The thoughts preceding words are called propositions, a term most often used in the study of rhetoric, logic or philosophy, but you’ll soon see why they’re important in sentence building. Propositions are statements a reader can accept or reject as true. They establish trust or distrust. If sentences come across contrived, incoherent, or lack a sense of conversational rhythm, the reader may decide the effort isn’t worth it and close the book.
(January 20, 2022)

B101 WVU Orientation
(January 26, 2022)

MFA172 Flash Fiction - Fixed-Form Narratives
Essay by Bruce Holland Rogers. Fixed-forms or constraints are a fun and productive way of creating a story. Join us as we discover how opting for a constraint may be the spark that sets you off on a path to successful flash fiction.
(January 27, 2022)

MFA750 Writing Literary Fiction - Part 1
This series is based on Alice LaPlante’s book, The Making of a Story: A Norton Guide to Creative Writing.  Beginning with a thoughtful discussion on the definition of Literary Fiction, thereafter, each session will include weekly readings, essay writing, discussions, and exercises and a Workshop during the last two weeks.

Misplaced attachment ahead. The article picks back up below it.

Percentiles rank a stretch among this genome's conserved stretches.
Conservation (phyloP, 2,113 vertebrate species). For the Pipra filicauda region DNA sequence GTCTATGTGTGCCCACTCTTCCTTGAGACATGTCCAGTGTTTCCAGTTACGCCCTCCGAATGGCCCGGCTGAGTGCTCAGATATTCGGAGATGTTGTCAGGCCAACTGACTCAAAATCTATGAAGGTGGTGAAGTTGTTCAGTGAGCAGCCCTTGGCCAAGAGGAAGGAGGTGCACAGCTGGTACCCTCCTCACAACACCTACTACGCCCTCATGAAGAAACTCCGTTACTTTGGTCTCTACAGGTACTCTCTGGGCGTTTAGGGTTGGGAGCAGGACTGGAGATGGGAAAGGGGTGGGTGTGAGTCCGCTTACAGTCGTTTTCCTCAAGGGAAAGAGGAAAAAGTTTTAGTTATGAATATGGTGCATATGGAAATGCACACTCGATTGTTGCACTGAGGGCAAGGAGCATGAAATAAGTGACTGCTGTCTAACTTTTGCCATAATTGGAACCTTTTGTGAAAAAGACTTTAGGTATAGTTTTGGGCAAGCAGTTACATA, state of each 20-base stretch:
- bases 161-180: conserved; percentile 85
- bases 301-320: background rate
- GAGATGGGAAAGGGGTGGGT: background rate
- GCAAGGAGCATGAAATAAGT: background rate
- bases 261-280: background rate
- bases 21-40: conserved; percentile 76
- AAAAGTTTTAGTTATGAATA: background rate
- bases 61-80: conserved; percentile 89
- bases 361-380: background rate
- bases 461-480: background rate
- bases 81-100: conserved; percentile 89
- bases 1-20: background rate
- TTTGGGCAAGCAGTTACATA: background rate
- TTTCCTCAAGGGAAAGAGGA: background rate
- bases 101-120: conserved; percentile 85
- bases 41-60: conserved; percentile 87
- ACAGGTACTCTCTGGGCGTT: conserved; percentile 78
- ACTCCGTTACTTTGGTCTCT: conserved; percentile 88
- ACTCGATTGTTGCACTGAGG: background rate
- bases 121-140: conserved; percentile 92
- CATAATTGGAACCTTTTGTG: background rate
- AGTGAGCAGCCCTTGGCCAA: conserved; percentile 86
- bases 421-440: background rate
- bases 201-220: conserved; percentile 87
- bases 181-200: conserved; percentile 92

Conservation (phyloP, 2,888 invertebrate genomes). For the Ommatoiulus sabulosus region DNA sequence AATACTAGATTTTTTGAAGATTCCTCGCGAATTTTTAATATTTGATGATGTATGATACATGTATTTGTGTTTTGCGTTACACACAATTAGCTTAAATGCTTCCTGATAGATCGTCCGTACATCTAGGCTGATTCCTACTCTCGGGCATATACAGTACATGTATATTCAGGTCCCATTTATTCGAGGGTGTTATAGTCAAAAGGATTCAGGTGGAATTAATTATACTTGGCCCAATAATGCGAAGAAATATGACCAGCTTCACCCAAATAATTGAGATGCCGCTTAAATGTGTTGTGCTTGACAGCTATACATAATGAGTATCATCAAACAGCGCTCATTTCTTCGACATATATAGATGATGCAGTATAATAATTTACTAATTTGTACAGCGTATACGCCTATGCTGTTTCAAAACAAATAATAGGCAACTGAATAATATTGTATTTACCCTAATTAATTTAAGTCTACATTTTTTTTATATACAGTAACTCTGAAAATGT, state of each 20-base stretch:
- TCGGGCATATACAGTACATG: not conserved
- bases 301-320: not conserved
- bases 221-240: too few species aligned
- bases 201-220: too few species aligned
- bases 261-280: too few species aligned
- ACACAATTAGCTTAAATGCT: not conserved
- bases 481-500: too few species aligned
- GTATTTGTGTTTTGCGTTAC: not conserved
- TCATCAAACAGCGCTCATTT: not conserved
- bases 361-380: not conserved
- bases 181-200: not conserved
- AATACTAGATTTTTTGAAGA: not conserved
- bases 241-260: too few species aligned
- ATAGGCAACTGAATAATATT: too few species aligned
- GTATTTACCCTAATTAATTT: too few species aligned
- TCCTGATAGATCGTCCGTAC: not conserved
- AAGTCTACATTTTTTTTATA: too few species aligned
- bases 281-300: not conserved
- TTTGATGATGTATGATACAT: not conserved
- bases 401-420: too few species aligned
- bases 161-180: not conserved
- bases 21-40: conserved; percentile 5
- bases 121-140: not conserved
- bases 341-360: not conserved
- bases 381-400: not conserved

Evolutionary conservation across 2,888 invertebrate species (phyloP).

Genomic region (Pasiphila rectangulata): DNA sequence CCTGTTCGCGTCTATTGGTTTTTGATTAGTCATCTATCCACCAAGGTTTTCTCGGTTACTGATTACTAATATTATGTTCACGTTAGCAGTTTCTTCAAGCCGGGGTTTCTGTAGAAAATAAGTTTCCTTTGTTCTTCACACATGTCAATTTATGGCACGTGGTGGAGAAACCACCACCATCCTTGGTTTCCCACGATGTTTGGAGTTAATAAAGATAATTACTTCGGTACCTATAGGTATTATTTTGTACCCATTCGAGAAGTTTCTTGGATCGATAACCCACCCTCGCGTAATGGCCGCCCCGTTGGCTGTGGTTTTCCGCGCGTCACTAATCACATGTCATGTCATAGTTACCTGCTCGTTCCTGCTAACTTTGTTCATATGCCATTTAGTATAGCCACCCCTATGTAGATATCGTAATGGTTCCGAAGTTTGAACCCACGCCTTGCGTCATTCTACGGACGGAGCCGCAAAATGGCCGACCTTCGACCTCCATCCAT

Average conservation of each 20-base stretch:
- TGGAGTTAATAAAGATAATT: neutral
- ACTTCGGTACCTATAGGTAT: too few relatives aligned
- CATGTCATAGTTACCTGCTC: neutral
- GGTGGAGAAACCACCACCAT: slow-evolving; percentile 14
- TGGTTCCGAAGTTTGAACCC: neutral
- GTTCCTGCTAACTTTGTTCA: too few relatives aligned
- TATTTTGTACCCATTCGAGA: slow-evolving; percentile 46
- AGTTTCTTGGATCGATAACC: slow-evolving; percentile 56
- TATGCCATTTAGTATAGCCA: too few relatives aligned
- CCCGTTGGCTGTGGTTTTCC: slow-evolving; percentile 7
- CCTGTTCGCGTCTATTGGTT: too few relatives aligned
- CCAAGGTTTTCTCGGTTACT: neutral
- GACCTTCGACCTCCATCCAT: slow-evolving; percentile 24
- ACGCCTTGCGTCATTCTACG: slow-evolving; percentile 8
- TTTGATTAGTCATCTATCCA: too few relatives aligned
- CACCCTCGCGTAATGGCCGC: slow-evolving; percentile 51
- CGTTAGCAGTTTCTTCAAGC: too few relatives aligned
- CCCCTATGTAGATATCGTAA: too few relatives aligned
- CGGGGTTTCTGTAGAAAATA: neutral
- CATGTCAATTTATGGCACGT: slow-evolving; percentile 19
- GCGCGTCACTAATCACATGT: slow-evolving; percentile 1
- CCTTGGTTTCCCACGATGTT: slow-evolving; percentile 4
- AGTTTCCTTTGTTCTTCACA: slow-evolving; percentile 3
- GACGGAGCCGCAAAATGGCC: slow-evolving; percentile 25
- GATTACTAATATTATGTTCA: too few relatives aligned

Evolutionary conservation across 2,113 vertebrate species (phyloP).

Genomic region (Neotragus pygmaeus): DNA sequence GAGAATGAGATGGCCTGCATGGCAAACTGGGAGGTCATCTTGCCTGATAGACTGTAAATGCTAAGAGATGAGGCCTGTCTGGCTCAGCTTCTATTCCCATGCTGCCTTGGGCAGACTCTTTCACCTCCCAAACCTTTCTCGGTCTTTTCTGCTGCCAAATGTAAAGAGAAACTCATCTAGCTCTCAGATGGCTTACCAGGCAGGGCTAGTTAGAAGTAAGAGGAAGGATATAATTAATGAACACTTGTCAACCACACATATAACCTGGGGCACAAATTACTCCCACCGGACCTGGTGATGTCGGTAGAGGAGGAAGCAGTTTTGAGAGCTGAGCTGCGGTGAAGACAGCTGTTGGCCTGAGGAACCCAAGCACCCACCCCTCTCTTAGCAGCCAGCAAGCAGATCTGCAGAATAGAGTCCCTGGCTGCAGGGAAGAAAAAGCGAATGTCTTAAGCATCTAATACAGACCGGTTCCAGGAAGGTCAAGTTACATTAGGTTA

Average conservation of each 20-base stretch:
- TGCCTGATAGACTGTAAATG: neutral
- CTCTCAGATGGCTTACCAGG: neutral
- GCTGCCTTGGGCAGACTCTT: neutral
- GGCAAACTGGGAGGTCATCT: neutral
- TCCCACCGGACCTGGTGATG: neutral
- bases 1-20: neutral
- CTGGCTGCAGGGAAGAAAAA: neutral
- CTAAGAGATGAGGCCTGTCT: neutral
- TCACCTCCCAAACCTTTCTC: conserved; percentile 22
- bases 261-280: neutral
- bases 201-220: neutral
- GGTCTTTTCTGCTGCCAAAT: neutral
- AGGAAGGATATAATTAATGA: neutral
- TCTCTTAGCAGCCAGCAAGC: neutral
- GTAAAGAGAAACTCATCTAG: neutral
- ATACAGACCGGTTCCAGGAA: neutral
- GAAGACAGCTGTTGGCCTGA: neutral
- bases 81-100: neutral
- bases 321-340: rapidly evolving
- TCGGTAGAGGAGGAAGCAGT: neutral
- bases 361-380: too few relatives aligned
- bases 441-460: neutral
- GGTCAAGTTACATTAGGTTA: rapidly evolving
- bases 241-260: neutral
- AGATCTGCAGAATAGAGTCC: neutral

(January 31, 2022)

L403 The Immense Journey - Loren Eiseley
Students read The Immense Journey by Loren Eiseley, participate in weekly topic discussions, and write a short response paper.
(February 01, 2022)

B101 WVU Orientation
(February 02, 2022)

MFA051 Flash Nonfiction: Image and Detail
This five-week class is the second in a series of five flash nonfiction workshops. Each week will use readings and writing exercises to focus on different components of flash nonfiction: the importance of details, memory triggers, and tropes. By the end of the class, you will have written five short flash nonfiction pieces.
(February 03, 2022)

MFA203 The Mask of Fiction
As writers, we are told to write what we know, but what we know is not all there is to us. We are also, in a way, what we don’t know. We may be at our best when we write what we don’t know. In essence, we are all liars, with grand and noble purpose, but liars nonetheless.
(February 03, 2022)

L134 Banned Books: Huckleberry Finn